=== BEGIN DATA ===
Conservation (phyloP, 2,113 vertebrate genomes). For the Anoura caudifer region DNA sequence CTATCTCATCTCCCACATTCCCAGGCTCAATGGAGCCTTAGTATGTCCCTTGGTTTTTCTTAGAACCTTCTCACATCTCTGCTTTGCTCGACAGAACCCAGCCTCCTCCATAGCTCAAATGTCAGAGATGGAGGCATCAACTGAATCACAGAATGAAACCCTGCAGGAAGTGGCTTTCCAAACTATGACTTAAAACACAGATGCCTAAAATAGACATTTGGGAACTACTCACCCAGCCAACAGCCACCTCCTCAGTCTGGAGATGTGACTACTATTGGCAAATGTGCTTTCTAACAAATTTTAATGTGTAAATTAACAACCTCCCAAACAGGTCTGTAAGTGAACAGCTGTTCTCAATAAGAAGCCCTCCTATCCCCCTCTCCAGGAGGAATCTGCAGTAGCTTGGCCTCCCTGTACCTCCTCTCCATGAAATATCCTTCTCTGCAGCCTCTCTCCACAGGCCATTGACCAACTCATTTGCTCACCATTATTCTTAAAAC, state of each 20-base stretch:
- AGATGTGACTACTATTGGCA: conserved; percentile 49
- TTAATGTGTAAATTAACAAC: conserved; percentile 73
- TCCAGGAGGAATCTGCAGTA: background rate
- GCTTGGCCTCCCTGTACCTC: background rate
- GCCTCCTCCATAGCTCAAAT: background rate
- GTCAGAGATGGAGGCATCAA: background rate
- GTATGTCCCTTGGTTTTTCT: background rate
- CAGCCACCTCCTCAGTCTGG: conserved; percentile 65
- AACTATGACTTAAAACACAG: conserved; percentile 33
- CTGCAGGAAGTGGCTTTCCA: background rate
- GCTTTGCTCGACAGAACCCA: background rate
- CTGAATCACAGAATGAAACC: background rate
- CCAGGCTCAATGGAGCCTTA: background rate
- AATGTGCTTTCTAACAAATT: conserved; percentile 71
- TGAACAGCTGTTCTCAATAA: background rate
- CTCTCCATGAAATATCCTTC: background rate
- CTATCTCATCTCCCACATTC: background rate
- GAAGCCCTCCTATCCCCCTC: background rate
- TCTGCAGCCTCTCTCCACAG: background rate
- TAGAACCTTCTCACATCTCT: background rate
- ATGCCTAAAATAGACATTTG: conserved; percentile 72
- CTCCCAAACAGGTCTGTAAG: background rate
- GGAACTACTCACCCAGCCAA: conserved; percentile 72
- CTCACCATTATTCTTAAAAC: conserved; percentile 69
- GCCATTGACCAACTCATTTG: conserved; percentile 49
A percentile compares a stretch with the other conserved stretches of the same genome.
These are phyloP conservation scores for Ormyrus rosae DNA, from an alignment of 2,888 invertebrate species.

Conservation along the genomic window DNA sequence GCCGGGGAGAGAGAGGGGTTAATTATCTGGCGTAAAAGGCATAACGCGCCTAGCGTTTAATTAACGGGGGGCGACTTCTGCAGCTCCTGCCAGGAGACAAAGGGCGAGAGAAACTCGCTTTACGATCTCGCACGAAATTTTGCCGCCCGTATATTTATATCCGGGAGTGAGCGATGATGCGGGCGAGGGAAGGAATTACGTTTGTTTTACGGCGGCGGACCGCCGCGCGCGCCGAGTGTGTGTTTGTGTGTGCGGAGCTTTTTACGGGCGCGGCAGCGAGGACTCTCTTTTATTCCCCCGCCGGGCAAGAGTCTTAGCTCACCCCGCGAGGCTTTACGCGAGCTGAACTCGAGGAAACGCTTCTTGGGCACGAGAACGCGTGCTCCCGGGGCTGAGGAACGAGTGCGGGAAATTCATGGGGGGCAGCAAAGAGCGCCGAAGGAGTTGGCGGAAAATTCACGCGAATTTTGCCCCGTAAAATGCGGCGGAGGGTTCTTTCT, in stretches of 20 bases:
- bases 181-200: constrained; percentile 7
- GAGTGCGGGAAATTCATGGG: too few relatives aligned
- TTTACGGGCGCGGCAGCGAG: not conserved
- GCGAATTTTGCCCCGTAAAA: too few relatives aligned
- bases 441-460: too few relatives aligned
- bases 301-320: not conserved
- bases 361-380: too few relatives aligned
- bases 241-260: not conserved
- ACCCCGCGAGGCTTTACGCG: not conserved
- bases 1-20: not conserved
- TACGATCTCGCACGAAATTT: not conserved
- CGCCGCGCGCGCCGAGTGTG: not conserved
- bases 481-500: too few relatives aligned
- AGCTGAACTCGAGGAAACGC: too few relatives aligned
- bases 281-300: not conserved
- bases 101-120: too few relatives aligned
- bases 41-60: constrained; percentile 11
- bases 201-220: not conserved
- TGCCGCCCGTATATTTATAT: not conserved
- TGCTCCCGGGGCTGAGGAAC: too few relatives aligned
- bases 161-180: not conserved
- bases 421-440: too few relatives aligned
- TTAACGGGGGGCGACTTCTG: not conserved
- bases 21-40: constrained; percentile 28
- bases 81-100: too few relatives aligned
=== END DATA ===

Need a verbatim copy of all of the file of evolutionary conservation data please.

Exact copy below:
Conservation (phyloP, 2,113 vertebrate genomes). For the Anoura caudifer region DNA sequence CTATCTCATCTCCCACATTCCCAGGCTCAATGGAGCCTTAGTATGTCCCTTGGTTTTTCTTAGAACCTTCTCACATCTCTGCTTTGCTCGACAGAACCCAGCCTCCTCCATAGCTCAAATGTCAGAGATGGAGGCATCAACTGAATCACAGAATGAAACCCTGCAGGAAGTGGCTTTCCAAACTATGACTTAAAACACAGATGCCTAAAATAGACATTTGGGAACTACTCACCCAGCCAACAGCCACCTCCTCAGTCTGGAGATGTGACTACTATTGGCAAATGTGCTTTCTAACAAATTTTAATGTGTAAATTAACAACCTCCCAAACAGGTCTGTAAGTGAACAGCTGTTCTCAATAAGAAGCCCTCCTATCCCCCTCTCCAGGAGGAATCTGCAGTAGCTTGGCCTCCCTGTACCTCCTCTCCATGAAATATCCTTCTCTGCAGCCTCTCTCCACAGGCCATTGACCAACTCATTTGCTCACCATTATTCTTAAAAC, state of each 20-base stretch:
- AGATGTGACTACTATTGGCA: conserved; percentile 49
- TTAATGTGTAAATTAACAAC: conserved; percentile 73
- TCCAGGAGGAATCTGCAGTA: background rate
- GCTTGGCCTCCCTGTACCTC: background rate
- GCCTCCTCCATAGCTCAAAT: background rate
- GTCAGAGATGGAGGCATCAA: background rate
- GTATGTCCCTTGGTTTTTCT: background rate
- CAGCCACCTCCTCAGTCTGG: conserved; percentile 65
- AACTATGACTTAAAACACAG: conserved; percentile 33
- CTGCAGGAAGTGGCTTTCCA: background rate
- GCTTTGCTCGACAGAACCCA: background rate
- CTGAATCACAGAATGAAACC: background rate
- CCAGGCTCAATGGAGCCTTA: background rate
- AATGTGCTTTCTAACAAATT: conserved; percentile 71
- TGAACAGCTGTTCTCAATAA: background rate
- CTCTCCATGAAATATCCTTC: background rate
- CTATCTCATCTCCCACATTC: background rate
- GAAGCCCTCCTATCCCCCTC: background rate
- TCTGCAGCCTCTCTCCACAG: background rate
- TAGAACCTTCTCACATCTCT: background rate
- ATGCCTAAAATAGACATTTG: conserved; percentile 72
- CTCCCAAACAGGTCTGTAAG: background rate
- GGAACTACTCACCCAGCCAA: conserved; percentile 72
- CTCACCATTATTCTTAAAAC: conserved; percentile 69
- GCCATTGACCAACTCATTTG: conserved; percentile 49
A percentile compares a stretch with the other conserved stretches of the same genome.
These are phyloP conservation scores for Ormyrus rosae DNA, from an alignment of 2,888 invertebrate species.

Conservation along the genomic window DNA sequence GCCGGGGAGAGAGAGGGGTTAATTATCTGGCGTAAAAGGCATAACGCGCCTAGCGTTTAATTAACGGGGGGCGACTTCTGCAGCTCCTGCCAGGAGACAAAGGGCGAGAGAAACTCGCTTTACGATCTCGCACGAAATTTTGCCGCCCGTATATTTATATCCGGGAGTGAGCGATGATGCGGGCGAGGGAAGGAATTACGTTTGTTTTACGGCGGCGGACCGCCGCGCGCGCCGAGTGTGTGTTTGTGTGTGCGGAGCTTTTTACGGGCGCGGCAGCGAGGACTCTCTTTTATTCCCCCGCCGGGCAAGAGTCTTAGCTCACCCCGCGAGGCTTTACGCGAGCTGAACTCGAGGAAACGCTTCTTGGGCACGAGAACGCGTGCTCCCGGGGCTGAGGAACGAGTGCGGGAAATTCATGGGGGGCAGCAAAGAGCGCCGAAGGAGTTGGCGGAAAATTCACGCGAATTTTGCCCCGTAAAATGCGGCGGAGGGTTCTTTCT, in stretches of 20 bases:
- bases 181-200: constrained; percentile 7
- GAGTGCGGGAAATTCATGGG: too few relatives aligned
- TTTACGGGCGCGGCAGCGAG: not conserved
- GCGAATTTTGCCCCGTAAAA: too few relatives aligned
- bases 441-460: too few relatives aligned
- bases 301-320: not conserved
- bases 361-380: too few relatives aligned
- bases 241-260: not conserved
- ACCCCGCGAGGCTTTACGCG: not conserved
- bases 1-20: not conserved
- TACGATCTCGCACGAAATTT: not conserved
- CGCCGCGCGCGCCGAGTGTG: not conserved
- bases 481-500: too few relatives aligned
- AGCTGAACTCGAGGAAACGC: too few relatives aligned
- bases 281-300: not conserved
- bases 101-120: too few relatives aligned
- bases 41-60: constrained; percentile 11
- bases 201-220: not conserved
- TGCCGCCCGTATATTTATAT: not conserved
- TGCTCCCGGGGCTGAGGAAC: too few relatives aligned
- bases 161-180: not conserved
- bases 421-440: too few relatives aligned
- TTAACGGGGGGCGACTTCTG: not conserved
- bases 21-40: constrained; percentile 28
- bases 81-100: too few relatives aligned